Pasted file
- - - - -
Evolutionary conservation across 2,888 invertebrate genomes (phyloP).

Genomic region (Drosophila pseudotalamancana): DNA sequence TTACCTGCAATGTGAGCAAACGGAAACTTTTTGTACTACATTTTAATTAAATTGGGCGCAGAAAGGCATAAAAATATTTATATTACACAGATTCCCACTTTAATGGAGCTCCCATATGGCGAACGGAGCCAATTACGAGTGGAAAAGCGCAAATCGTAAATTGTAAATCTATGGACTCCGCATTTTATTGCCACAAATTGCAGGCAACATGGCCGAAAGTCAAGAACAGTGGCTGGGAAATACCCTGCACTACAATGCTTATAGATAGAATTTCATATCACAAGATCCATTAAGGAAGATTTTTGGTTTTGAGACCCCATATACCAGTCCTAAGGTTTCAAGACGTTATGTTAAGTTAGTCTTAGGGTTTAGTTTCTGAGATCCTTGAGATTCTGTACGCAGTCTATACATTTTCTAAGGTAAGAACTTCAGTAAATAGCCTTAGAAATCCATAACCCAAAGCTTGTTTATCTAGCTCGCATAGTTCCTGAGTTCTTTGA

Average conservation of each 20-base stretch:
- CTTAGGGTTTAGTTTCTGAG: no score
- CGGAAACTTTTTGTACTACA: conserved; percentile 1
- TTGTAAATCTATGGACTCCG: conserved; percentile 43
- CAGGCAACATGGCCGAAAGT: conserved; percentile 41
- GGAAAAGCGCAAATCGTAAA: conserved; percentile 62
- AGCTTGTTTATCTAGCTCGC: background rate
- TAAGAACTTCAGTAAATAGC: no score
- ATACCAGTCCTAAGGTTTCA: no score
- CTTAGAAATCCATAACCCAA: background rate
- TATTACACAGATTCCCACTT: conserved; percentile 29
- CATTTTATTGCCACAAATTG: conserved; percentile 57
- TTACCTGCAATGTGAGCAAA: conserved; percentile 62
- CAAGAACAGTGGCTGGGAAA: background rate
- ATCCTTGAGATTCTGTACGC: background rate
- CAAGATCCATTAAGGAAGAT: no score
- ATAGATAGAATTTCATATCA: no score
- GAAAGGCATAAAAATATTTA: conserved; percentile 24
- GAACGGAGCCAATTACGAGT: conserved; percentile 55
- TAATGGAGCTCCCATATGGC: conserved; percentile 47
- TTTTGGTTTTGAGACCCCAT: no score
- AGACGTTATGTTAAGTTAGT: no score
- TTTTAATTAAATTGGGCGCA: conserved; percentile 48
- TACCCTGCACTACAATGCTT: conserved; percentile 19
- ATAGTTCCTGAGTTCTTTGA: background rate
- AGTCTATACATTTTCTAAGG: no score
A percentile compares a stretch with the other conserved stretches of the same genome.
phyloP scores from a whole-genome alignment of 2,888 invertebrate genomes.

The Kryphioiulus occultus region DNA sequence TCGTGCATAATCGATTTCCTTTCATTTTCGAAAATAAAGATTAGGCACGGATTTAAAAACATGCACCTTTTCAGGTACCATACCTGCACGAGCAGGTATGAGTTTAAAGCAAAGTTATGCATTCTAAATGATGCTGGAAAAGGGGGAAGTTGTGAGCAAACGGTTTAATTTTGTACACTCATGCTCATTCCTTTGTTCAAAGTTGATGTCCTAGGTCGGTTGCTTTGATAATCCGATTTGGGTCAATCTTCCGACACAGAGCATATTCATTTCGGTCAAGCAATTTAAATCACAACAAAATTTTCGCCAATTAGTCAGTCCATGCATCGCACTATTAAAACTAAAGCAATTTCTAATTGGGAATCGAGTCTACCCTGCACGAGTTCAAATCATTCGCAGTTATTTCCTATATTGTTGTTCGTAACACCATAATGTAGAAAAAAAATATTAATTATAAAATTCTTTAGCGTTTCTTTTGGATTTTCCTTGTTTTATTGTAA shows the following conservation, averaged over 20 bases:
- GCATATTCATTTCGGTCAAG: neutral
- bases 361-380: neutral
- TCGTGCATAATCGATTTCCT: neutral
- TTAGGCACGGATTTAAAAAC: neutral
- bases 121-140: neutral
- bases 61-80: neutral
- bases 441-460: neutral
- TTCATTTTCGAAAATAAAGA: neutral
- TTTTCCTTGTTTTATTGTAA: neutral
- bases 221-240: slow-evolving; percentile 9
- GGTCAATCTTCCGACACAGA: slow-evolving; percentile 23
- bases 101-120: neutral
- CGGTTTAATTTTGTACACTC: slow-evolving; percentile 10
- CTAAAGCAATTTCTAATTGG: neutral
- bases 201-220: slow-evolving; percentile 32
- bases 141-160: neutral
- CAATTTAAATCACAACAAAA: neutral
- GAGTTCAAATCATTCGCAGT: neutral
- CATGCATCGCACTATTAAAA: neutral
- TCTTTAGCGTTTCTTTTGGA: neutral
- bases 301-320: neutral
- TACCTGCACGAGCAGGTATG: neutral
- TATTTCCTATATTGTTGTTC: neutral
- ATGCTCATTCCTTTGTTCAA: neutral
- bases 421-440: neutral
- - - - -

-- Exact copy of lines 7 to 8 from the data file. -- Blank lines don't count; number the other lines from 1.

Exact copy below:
- CAGGCAACATGGCCGAAAGT: conserved; percentile 41
- GGAAAAGCGCAAATCGTAAA: conserved; percentile 62